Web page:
“BLOGGO PLC”, announces its press office at 7am, London time, “last night agreed to purchase Junko Inc, of Wichita.” A quote from Bloggo's proud chairman sets out how well the American purchase fits the British buyer's strategy. And the British shareholder, if he is wise, heads for his broker and the exit.
That, repeatedly, has been the lesson of British incursions into the United States: from attempts in the 1950s of firms like Austin and Morris to sell their utterly ill-suited and often ill-built small cars of the time, through European Ferries, which in the 1980s bought up several thousand acres near Denver, presumably without asking—until it went all-but belly up—whether a cross-Channel ferry firm really knew more about land in Colorado than local real-estate buffs did.
Even in the later era of serious direct investment, British incursions have had a spotty record. Two academics at Xfi, Exeter University's new finance and investment centre, have now put figures on it. Alan Gregory and Steve McCorriston studied 197 British takeovers in America, nearly all the significant ones, in manufacturing and services (banking excluded) in 1984-94. Over a five-year period from the purchase, they found, the cumulative return to shareholders was 27% lower than “normal”—ie, for similar companies that had stayed at home—and notably worse than the trivial difference over one year that stockmarkets (and academics) have tended to look at.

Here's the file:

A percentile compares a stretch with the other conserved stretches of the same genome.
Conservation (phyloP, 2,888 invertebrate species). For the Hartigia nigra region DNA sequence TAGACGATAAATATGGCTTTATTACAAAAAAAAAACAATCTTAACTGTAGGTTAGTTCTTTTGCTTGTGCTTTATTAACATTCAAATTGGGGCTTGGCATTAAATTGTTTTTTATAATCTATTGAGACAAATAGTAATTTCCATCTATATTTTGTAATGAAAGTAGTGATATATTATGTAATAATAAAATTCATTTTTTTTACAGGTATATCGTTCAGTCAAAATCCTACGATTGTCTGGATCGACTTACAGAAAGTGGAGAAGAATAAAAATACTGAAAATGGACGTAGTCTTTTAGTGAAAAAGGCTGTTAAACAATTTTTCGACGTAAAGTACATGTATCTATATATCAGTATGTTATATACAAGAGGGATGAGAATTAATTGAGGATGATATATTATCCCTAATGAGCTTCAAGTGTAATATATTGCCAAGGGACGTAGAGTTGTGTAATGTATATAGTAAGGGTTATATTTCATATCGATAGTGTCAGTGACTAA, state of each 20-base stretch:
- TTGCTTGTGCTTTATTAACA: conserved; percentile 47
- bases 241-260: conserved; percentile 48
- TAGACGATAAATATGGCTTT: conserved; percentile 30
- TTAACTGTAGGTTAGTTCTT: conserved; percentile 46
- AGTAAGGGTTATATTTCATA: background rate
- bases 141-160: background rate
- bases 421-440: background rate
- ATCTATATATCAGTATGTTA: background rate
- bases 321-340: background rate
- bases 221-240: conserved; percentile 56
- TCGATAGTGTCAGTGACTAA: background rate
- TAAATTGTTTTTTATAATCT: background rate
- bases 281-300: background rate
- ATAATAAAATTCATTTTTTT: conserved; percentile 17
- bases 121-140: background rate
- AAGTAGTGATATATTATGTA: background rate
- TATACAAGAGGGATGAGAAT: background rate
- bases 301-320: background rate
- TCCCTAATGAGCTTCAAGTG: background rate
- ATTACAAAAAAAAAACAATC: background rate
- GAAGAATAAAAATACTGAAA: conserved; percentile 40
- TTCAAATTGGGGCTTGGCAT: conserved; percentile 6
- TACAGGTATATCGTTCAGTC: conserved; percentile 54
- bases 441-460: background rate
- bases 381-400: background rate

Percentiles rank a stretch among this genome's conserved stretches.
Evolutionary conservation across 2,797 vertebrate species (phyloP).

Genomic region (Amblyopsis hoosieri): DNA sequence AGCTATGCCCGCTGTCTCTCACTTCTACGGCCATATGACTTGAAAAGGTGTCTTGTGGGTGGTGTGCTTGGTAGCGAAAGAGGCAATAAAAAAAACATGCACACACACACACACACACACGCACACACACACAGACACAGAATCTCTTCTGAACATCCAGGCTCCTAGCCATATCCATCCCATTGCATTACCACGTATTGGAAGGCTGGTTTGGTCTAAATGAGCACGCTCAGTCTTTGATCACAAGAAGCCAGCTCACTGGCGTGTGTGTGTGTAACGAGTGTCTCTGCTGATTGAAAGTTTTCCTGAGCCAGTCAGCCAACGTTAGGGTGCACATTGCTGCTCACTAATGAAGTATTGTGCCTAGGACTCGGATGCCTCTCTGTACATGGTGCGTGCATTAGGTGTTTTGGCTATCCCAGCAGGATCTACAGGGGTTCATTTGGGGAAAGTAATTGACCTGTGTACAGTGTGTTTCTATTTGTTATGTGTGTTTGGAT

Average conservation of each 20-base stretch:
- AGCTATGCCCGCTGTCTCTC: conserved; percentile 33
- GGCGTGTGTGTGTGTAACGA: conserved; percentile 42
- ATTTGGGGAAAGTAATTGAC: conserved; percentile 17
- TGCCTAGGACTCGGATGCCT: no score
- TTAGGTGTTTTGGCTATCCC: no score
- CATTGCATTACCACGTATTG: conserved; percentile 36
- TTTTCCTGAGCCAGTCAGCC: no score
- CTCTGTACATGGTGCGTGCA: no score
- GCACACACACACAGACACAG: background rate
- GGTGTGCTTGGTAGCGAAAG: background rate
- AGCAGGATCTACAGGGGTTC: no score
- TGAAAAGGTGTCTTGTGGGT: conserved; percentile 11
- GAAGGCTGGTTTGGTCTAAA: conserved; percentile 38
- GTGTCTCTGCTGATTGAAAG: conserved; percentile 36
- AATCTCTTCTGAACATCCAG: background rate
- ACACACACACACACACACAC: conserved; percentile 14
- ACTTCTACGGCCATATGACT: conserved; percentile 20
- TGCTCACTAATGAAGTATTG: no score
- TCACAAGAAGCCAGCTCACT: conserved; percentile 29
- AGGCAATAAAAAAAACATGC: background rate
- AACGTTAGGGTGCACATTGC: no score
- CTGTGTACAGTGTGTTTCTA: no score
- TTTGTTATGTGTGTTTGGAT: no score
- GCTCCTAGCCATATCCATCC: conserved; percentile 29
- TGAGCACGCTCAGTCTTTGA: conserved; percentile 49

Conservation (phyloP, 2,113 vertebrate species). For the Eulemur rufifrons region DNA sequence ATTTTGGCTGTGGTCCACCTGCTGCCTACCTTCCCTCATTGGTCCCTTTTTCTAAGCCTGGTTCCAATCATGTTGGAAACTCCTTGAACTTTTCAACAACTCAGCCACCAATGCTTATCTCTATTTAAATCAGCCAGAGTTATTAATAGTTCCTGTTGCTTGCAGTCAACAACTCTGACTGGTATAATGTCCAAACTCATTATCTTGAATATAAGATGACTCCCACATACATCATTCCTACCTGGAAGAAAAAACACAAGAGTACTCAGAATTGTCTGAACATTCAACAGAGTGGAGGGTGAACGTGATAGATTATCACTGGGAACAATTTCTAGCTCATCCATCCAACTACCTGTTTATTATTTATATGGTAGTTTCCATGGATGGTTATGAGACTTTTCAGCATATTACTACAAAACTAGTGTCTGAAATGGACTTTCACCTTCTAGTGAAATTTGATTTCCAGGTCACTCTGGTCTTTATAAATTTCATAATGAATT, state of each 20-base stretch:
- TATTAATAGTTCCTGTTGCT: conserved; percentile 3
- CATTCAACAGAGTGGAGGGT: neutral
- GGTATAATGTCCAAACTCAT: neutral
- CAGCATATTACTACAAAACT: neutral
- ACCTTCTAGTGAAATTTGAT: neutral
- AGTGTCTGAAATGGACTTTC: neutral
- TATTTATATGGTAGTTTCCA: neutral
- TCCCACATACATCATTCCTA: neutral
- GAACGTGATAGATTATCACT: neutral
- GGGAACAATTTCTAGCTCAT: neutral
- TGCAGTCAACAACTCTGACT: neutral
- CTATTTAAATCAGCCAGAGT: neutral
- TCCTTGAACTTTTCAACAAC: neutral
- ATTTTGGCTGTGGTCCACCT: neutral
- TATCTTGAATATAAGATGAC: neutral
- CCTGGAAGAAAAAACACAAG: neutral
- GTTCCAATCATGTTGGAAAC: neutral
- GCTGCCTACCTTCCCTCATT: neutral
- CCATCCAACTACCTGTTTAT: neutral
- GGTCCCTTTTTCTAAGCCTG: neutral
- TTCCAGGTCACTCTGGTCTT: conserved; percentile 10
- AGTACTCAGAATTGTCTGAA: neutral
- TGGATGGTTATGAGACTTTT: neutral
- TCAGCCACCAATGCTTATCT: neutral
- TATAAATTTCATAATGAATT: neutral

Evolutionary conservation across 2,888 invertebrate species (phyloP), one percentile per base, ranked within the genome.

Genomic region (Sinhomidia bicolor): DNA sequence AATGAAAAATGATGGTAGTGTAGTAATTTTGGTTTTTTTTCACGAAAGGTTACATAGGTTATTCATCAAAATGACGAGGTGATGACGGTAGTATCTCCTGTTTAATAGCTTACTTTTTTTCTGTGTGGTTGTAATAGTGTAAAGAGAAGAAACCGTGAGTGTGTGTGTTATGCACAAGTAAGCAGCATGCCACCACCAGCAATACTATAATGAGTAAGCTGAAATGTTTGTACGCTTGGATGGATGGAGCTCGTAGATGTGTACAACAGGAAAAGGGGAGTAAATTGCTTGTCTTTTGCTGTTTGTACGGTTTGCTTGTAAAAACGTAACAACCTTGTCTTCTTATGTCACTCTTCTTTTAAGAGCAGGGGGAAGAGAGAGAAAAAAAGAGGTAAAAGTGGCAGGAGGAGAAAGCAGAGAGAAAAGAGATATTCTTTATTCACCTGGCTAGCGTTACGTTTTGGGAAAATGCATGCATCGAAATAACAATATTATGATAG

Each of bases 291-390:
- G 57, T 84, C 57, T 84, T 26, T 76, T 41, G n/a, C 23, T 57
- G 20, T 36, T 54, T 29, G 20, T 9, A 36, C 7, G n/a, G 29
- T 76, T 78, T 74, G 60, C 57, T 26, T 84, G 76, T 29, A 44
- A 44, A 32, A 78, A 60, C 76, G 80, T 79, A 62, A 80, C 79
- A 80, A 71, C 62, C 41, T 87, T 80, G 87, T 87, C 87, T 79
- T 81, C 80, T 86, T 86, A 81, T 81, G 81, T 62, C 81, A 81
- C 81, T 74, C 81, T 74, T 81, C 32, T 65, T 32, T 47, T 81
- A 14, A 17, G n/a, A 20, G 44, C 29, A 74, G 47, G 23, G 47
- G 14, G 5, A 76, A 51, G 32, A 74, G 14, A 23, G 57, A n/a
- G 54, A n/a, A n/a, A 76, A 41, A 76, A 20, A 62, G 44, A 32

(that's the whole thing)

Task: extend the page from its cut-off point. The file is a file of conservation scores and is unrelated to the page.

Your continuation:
The figure was also in notable contrast to comparable ones from 97 takeovers in the European Union, and 39 elsewhere in the world. Returns in the EU looked better than normal, but the figures were not statistically significant; those in the rest of the world were both, 32% better.
You might expect the opposite, given that Britain's corporate culture is much like America's, but some way from those of most EU countries. So why the unexpected outcome? The Exeter academics do not know, but would love to find out—if they can get the research funding.